Sunday, January 23, 2011

Humbled.

Ever had one of those moments when someone is talking to you and it feels like they can see your soul??  Greg and I have joked about this phenomenon before, although in reality, when it is actually happening, it doesn't feel so light-hearted and jovial. It's a tad scary.
Today I had one such phenomenon while in church.  I won't recount all of the events, but let's just say for all the times I daydream at church (I'll be honest, it happens quite often), I'm so glad I was listening today.

Our first prayer during worship this morning was beautiful.  The prayer included some very timely thoughts about all the newborns that have been born these past few months, and the orator prayed for the babies yet to come, and for those who are parents or who would like to be parents, but haven't had the opportunity because of miscarriage or some other situation.  He asked that we never disparage parenting and the miracles with which we are entrusted.    
Needless to say, I felt convicted in light of my last post.  Sheepishly I wondered, "Did [TG] read my blog??"  As soon as he said those words I knew I needed to remember those thoughts & to never cavalierly put down those greater aspects of parenthood, motherhood, or raising children to the extent that I make it seem like, "I could do without this," or, "I think I'm good. I don't need any more help."  I still think the main ideas in the post hold true and aren't unspiritual to relay, but I didn't want to communicate it in a way that led people to believe I thought all this stuff was "below me".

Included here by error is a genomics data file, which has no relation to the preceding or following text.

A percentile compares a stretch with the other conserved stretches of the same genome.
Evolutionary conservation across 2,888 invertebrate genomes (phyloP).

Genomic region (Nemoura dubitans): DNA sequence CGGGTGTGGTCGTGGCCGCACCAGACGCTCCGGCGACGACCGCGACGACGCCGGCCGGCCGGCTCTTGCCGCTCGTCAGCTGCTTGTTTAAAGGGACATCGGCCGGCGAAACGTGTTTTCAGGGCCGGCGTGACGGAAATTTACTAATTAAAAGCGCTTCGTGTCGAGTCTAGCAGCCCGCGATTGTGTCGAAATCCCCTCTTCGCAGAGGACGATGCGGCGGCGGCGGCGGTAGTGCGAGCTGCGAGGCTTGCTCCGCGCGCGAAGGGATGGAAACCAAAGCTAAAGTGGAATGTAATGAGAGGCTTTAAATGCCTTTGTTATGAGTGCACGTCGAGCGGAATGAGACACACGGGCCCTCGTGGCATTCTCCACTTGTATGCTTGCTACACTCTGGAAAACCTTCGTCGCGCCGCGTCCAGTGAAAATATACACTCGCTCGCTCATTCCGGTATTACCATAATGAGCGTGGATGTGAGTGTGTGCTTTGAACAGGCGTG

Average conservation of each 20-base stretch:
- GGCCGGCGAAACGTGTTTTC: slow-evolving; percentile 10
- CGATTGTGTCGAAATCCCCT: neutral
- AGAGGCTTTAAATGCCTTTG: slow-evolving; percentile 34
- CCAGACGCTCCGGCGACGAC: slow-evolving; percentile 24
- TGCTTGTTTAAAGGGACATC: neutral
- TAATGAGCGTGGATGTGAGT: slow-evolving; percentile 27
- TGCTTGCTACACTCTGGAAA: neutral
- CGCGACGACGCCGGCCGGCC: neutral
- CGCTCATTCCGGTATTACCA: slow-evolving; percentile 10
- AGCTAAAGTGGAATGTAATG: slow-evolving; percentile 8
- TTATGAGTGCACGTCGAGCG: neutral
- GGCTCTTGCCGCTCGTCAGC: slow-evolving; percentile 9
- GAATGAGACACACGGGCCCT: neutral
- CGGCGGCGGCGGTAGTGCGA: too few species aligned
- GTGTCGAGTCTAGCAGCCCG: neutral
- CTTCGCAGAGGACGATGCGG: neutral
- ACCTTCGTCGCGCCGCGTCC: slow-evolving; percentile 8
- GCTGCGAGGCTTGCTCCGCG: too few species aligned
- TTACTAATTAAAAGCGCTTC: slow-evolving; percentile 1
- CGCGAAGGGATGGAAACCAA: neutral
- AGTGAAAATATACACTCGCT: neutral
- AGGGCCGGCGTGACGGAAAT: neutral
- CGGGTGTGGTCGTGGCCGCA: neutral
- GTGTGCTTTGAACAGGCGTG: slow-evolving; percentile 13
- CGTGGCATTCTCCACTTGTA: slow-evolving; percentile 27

I tried to connect it with a topic discussed in bible study the hour before.  The two seemingly disparate concepts of "grief in all kinds of trials" and "rejoicing" (1 Peter 1:6) seem difficult to weave together.  Joy with grief? And trials?? But one student (SLS) brilliantly shared that when we are going through trials, the neat thing we can see and rejoice about is seeing God at work during those trials and at work in YOU.  You can rejoice through the trials because you can see all the amazing things God is really actually doing.

SO, in an effort to refocus the 'tude...let me just say what I'd really like to say is: I do not intend to disparage parenting.  Some things as I've alluded to many a time feel MUCH like a trial.  I mean, let's just call it what it is: a trial.  And I hope I wasn't discouraging about it. I hope I haven't made it seem like, "Lord, I could do without these trials, or these little children who 'get in my way,'" because that's definitely not how I see it.  I will say, however, that I have seen God at work during my trials and just as I am humbled today, I was humbled then too.  I've never felt as unworthy of his grace as I have in the past 2+ years.  Why God continues to share his grace with me when I'm indifferent, apathetic or just disobedient is beyond me.  But God knows me and cares for me and that is definitely something worth rejoicing over!

1 comment:

Rose said...

God's grace is more real and present when I'm in times of trial, when I've completely messed up. So, I can almost understand the argument in Romans of sinning to increase God's grace. But really, His grace is always there even when I'm not recognizing it.